This fall, Discovery en Español is launching its first docureality series Texas Trocas (pictured, above), an eight-part show following a Latino family in Texas with its own truck customization business. Meanwhile, a Mexico-set docureality series on a garage outside Guadalajara is currently in production for Discovery en Español.
Giorelli says the Spanish-language series will join a number of turbo-themed shows that have been rating well among audiences eager for local adaptations of popular U.S. general market programming.
“When you have local characters and local stories but still maintain the same production values that Discovery generally offers to the viewers, it’s a good recipe for success,” says Giorelli.
Discovery’s Mexican docureality series is helmed by U.S. prodco High Noon Entertainment, which has taken significant strides in navigating the complex Hispanic unscripted market.
The group launched its Latino division at the end of 2011, and after two years of pitching and acquainting themselves with Hispanic networks, High Noon CEO Jim Berger says his team has three active Spanish-language series in production.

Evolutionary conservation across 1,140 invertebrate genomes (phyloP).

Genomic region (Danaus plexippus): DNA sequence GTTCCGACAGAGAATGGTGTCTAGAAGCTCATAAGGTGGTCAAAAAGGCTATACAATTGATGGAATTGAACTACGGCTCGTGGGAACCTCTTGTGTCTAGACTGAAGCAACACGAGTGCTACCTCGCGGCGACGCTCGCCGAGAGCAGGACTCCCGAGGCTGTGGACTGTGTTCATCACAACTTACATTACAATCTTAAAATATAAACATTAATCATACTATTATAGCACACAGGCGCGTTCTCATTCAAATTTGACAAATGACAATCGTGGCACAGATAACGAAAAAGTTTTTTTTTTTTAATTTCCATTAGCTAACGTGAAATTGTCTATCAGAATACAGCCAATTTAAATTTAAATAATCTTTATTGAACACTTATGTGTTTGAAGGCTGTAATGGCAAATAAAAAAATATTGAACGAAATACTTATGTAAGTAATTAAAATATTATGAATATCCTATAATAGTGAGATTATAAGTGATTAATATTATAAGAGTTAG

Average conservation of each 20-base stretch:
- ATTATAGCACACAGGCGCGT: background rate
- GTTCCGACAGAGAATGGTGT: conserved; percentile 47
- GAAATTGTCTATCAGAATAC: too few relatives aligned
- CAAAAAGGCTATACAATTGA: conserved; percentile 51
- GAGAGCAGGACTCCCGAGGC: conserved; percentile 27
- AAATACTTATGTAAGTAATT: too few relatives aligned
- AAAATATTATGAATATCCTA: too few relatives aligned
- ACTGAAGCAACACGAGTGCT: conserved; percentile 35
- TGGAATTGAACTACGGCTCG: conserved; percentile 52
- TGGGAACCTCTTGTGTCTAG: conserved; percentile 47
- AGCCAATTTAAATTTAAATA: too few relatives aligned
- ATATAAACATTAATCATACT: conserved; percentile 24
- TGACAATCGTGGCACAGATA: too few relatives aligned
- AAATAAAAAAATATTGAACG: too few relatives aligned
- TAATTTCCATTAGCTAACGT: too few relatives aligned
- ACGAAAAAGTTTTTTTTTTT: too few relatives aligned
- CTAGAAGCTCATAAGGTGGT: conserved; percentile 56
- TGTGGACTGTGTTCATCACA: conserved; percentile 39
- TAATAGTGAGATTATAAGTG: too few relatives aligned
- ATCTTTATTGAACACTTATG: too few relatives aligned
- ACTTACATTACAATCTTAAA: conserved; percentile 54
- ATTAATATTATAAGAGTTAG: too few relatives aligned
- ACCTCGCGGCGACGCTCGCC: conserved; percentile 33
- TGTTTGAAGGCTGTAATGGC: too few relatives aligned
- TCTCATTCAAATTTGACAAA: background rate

“Each of these networks – not unlike the general market – has their philosophies and what works for them and their audiences, and they’re different, just as the general market is different,” says Berger. “If you’re going to take in a format or a docuseries, you need to know that network, what they value and what their audience composition is.”
Looking ahead, whether networks are adapting shows for Hispanic audiences that meet general market standards, or producing English-language, Latin-themed content to attract all viewers, growing platforms will provide U.S. Hispanic casts and showrunners more opportunities to become household names, and improve the influence and visibility of Hispanic and Latin talent in the general market.
Reflecting on the changes afoot in the industry, Cocco-Sanchez assures that in the future, channel surfing is going to yield a more accurate – and eventually seamless – representation of Hispanic audiences in the U.S.
“As we move forward, we’ll start to see some of this talent just as talent versus necessarily Latino talent. It will be more that they just happen to have that background and they’re interesting,” says Cocco-Sanchez.
“It’s very similar to hip hop’s influence back in the day in pop culture. In its birth, it was really black, and now it belongs to everyone,” she says. “I think you’ll see a similar Latino influence in pop culture, and it will be another piece of the beautiful, diverse pie that is America.”